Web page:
SpaceX has sent four astronauts into space using a recycled rocket and capsule, marking the first time it has sent people – and not just cargo – on a flight using reused parts. Reusability is crucial in lowering the costs of space travel.
Mars helicopter flies. Now comes a push to its thin-air limits.
One small drone flight might become one giant leap for humanity’s exploration of our solar system.
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The Culture
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Obstreperous: A jovial word with an ominous back story
It's a learned, yet folksy, way to describe someone as unruly or troublesome. Its roots are innocuous, but it was also used to describe slaves.
It’s no ‘Nemo,’ but Pixar’s ‘Luca’ will leave you smiling from gill to gill
Coming-of-age story “Luca” isn’t quite on par with aquatic sibling “Finding Nemo,” but it still offers summer vacation fun.
With prints and playing cards, painter puts Black art in people’s hands
Becoming a father made painter Sharif Muhammad want to make art that would show his children the value and beauty of Black people and culture.
‘Sisters on Track’ and ‘City of Ali’ bring athletes to life
When judging athletes, we often consider their achievements, not their origins. “Sisters on Track” and “City of Ali” reverse that narrative.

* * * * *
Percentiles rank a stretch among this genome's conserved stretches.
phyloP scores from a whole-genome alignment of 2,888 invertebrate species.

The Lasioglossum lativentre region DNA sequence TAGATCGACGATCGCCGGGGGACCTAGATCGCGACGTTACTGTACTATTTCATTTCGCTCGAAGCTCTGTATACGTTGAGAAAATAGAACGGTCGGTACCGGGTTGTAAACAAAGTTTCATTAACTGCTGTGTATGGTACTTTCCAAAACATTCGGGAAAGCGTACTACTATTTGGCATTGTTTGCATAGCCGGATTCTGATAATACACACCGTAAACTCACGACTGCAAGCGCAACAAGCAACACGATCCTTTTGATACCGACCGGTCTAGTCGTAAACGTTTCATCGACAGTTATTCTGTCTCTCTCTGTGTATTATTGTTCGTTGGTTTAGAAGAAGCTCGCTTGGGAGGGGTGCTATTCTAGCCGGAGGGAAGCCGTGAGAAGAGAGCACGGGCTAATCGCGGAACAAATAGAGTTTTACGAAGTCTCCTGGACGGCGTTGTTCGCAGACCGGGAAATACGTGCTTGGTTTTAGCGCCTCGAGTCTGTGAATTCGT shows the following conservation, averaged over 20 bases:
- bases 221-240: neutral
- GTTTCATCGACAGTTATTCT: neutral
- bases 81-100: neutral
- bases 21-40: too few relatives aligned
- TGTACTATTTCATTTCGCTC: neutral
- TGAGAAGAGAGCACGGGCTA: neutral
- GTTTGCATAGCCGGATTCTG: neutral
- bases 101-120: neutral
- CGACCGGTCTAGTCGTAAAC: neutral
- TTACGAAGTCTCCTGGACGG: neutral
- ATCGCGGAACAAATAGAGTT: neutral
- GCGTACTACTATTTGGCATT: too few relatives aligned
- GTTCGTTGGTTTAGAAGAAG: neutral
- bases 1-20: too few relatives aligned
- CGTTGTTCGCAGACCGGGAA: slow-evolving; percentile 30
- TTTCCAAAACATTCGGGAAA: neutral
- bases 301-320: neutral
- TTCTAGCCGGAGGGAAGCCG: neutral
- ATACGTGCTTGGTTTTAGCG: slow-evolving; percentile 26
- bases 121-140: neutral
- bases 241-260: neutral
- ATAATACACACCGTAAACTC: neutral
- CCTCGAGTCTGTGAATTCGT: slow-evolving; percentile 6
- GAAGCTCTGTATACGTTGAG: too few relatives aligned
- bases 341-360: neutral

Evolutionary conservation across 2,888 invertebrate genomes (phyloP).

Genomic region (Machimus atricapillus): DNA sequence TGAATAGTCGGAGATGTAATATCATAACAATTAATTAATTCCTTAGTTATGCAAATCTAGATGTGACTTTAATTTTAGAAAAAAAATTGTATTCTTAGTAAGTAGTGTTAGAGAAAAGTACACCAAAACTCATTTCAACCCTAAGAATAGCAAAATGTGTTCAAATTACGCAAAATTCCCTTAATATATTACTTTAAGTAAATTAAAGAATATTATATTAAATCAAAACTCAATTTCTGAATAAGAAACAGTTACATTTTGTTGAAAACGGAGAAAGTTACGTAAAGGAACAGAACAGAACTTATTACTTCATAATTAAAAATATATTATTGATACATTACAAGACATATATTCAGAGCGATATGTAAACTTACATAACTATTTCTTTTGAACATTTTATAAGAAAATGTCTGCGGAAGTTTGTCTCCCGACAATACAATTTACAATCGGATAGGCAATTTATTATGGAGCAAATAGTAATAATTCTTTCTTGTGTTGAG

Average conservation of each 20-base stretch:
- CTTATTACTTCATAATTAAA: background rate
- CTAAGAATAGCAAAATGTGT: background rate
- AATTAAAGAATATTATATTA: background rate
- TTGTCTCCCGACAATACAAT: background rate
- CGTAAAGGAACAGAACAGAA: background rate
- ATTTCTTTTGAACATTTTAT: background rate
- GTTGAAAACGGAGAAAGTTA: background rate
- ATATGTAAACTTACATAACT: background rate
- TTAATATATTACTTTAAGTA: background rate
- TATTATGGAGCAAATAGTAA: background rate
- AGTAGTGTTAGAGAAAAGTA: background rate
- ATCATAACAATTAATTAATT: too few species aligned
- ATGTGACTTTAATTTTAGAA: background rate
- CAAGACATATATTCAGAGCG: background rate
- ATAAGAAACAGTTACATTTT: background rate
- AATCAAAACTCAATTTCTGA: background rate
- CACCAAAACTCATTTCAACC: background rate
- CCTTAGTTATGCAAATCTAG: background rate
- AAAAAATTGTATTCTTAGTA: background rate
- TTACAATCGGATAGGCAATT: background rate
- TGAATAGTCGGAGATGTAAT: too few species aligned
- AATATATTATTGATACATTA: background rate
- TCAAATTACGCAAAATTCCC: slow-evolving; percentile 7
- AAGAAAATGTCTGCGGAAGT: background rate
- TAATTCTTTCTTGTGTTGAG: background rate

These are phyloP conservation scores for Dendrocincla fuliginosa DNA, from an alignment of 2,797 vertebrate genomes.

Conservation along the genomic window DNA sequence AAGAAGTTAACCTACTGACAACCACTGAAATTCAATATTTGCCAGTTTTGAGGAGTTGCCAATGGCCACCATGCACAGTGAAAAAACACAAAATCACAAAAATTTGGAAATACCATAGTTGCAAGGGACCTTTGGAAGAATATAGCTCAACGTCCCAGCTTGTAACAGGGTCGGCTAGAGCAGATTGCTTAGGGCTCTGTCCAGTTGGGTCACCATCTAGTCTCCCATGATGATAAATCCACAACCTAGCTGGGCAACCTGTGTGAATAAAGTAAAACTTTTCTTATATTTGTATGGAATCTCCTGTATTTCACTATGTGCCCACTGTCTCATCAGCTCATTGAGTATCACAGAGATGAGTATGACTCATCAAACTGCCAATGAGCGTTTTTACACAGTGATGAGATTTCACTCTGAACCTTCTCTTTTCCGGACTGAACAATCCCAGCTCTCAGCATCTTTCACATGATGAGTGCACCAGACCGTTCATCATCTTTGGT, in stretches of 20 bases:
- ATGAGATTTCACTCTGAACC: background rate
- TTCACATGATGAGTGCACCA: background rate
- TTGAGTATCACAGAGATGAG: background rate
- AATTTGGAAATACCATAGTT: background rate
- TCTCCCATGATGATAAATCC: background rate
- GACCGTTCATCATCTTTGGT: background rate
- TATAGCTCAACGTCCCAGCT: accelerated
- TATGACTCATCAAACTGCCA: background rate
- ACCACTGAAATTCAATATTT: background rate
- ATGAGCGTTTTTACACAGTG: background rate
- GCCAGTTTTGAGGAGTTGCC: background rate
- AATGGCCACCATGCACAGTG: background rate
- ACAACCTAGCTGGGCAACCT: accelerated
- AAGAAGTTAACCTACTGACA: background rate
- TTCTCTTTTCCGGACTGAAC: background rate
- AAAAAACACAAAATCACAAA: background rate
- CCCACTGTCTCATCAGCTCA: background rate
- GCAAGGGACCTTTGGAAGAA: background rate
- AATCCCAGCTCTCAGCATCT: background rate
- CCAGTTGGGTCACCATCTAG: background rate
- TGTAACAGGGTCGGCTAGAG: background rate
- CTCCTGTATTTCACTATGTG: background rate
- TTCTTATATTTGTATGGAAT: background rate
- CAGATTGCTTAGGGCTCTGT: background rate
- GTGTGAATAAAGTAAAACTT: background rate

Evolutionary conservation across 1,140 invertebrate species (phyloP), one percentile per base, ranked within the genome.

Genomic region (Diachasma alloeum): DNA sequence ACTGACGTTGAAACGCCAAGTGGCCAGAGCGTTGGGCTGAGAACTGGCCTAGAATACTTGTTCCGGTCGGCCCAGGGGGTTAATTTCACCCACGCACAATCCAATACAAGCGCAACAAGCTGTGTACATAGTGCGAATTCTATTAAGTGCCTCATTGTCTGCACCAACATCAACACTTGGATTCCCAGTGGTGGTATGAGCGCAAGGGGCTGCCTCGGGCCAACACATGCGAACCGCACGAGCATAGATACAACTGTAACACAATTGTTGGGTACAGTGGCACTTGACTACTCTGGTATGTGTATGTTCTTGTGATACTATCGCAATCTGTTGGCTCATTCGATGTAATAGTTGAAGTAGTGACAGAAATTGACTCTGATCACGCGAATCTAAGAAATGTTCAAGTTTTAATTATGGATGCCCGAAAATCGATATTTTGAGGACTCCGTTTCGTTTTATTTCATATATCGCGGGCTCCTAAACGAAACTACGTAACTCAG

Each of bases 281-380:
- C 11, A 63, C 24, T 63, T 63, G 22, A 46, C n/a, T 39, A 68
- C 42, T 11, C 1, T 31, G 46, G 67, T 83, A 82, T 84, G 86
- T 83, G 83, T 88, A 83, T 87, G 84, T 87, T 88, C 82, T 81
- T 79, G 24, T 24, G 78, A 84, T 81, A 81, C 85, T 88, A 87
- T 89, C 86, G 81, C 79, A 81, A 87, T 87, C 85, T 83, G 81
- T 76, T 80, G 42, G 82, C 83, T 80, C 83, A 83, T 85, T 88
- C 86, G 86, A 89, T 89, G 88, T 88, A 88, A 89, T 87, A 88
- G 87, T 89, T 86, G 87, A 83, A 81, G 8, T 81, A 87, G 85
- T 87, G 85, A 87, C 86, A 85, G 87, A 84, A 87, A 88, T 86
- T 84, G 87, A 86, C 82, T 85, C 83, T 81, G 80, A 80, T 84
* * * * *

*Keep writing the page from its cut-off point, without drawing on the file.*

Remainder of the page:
Q&A: An ‘everyday’ life in dance proves something quite extraordinary
Gavin Larsen’s ballet memoir “Being a Ballerina” opens up the dance world to show the determination, camaraderie, and physical strength at its core.
Strengthening family ties
Sometimes the responsibility of helping a loved one with a problem can feel oppressive. But a spiritual view of everyone’s roots as children of God brings inspiration that rejuvenates, strengthens our connections with others, and opens the door to solutions.
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Romantic entanglements bring humor and heartache to small town
Katherine Heiny’s novel transplants readers to Boyne City, Michigan, through the keen eyes of the town’s new schoolteacher.
‘On Juneteenth’: A Black historian reflects on Texas and emancipation
Annette Gordon-Reed’s “On Juneteenth” combines history, analysis, and memoir to explore the significance of the holiday and its Texas roots.
Capitalism American-style: A financial history of the United States
“Ages of American Capitalism" by Jonathan Levy sheds light on U.S. history as seen through a financial lens.
Benedict Arnold’s image as arch-traitor gets a makeover
Before he joined the British, Benedict Arnold was a staunch, dependable patriot. A new history explores his leadership during a critical battle.
The US Supreme Court’s ‘Great Dissenter’ repudiated ‘separate but equal’
Justice John Marshall Harlan’s dissents, like the one in Plessy v. Ferguson in 1896, earned him a reputation as a progressive force in his day.